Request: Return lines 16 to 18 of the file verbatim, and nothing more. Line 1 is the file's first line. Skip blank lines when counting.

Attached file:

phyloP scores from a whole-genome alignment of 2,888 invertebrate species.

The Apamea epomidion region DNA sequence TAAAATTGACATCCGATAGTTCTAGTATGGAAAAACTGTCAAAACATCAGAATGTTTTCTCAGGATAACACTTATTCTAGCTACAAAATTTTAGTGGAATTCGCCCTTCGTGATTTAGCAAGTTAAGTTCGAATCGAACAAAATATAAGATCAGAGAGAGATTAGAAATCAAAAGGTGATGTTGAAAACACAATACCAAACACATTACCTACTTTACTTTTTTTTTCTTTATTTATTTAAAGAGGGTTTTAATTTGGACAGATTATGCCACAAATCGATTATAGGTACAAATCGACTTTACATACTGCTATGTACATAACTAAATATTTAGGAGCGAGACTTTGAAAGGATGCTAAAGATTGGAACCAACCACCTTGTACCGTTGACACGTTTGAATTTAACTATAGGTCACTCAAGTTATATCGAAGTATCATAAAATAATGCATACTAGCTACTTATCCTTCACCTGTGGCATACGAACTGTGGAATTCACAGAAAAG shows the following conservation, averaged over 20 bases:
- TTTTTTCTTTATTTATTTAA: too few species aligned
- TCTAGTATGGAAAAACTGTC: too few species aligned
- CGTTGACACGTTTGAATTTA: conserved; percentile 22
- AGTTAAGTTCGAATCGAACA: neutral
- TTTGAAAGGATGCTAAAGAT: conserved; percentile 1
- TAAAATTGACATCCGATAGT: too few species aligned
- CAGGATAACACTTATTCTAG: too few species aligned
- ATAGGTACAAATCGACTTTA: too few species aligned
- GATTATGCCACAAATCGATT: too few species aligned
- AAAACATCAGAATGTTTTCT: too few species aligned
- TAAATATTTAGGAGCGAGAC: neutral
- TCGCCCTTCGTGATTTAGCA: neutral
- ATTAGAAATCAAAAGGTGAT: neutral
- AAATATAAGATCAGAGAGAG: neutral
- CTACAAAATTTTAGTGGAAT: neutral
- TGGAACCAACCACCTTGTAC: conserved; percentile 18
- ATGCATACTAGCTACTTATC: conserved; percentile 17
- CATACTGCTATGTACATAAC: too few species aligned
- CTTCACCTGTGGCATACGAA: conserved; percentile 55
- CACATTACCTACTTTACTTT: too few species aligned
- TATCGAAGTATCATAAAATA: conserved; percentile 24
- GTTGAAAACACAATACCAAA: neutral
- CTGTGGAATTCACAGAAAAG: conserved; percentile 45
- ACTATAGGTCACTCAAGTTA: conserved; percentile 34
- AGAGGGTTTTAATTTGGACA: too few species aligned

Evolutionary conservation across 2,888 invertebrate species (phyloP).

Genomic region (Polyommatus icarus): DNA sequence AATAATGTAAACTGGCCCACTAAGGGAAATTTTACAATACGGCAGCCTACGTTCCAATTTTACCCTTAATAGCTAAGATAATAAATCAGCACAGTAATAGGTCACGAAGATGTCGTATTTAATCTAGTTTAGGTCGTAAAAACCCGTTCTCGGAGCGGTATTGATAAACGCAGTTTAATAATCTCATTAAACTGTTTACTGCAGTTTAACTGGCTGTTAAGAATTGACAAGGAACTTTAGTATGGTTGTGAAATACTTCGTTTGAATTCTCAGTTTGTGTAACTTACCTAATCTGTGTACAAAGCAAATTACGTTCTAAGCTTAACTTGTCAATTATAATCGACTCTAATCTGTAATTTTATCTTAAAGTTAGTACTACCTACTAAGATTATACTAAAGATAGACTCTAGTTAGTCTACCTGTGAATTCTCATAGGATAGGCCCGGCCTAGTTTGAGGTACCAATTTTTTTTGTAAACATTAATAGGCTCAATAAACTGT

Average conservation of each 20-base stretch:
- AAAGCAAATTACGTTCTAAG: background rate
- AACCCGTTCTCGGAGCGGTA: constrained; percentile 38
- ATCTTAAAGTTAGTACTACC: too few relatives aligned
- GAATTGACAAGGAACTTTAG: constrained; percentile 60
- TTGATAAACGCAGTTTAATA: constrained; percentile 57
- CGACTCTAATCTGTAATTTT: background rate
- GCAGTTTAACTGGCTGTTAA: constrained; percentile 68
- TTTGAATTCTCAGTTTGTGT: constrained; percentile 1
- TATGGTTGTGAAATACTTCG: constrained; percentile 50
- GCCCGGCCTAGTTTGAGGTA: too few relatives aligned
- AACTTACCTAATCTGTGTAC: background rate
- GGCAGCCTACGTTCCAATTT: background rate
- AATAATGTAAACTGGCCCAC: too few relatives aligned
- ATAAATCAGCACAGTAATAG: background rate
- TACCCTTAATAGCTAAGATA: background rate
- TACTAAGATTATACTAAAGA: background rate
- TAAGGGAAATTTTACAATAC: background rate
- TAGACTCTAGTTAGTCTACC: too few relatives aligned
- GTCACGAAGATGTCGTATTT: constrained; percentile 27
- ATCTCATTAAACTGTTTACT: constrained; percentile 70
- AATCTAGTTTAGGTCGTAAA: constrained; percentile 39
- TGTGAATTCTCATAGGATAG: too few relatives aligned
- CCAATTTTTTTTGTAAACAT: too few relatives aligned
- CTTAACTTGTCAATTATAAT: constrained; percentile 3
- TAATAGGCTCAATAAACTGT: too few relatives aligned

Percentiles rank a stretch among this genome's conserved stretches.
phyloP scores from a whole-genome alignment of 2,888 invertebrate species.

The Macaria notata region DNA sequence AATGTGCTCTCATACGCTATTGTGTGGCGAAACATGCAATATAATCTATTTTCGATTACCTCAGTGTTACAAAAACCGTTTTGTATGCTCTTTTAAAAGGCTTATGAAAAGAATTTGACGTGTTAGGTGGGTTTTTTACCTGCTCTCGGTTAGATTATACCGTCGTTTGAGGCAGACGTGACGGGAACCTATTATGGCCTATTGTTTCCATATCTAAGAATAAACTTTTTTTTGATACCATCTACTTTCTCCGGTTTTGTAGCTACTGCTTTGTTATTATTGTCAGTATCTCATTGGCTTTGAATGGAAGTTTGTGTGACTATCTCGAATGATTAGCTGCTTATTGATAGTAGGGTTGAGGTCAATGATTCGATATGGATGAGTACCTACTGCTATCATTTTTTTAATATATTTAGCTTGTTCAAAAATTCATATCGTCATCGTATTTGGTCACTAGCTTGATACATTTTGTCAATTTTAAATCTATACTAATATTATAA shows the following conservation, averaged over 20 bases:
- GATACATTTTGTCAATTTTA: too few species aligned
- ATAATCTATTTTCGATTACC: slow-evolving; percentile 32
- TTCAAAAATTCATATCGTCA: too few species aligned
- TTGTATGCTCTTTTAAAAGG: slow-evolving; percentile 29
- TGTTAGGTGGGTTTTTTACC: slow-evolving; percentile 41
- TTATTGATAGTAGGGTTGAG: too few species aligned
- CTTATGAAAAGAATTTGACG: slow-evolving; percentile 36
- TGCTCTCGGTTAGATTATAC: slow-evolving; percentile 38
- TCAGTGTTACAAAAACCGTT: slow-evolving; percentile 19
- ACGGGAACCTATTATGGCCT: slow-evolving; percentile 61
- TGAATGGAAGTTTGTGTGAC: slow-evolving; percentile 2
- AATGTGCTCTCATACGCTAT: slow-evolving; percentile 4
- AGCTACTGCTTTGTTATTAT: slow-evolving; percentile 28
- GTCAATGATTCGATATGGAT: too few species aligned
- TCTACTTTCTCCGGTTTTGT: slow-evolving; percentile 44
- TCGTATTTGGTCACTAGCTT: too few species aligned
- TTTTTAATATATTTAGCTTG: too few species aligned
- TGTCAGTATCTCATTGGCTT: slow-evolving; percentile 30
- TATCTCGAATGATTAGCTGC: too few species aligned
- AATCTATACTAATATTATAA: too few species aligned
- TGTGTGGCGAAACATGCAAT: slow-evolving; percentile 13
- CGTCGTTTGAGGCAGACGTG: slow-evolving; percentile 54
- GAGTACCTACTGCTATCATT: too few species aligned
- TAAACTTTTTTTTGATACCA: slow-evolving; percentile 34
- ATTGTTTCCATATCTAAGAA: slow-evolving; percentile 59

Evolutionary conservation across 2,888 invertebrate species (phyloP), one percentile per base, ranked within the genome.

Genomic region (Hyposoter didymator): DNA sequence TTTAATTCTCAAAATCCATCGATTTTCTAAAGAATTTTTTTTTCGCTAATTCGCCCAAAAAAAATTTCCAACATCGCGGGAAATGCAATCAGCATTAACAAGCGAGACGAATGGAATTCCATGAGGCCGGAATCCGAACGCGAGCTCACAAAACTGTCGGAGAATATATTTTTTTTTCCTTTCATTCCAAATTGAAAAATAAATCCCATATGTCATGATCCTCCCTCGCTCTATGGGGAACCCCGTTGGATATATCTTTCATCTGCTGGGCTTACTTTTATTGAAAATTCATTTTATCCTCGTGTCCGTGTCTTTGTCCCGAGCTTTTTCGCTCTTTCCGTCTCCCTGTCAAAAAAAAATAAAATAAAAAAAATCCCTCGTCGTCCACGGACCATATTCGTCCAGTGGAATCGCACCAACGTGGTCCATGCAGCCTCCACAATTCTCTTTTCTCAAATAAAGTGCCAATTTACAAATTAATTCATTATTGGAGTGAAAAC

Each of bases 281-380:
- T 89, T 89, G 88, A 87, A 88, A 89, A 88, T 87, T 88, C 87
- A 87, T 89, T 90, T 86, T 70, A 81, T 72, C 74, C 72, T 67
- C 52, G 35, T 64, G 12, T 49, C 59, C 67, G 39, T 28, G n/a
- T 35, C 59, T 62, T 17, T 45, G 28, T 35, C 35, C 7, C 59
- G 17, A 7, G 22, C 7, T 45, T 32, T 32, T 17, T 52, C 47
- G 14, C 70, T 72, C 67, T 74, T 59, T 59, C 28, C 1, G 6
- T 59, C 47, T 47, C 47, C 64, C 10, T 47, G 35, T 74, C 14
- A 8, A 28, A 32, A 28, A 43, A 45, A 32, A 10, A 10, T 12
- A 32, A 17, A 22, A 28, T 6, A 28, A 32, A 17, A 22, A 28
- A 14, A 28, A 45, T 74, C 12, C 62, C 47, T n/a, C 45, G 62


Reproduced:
- AAATATAAGATCAGAGAGAG: neutral
- CTACAAAATTTTAGTGGAAT: neutral
- TGGAACCAACCACCTTGTAC: conserved; percentile 18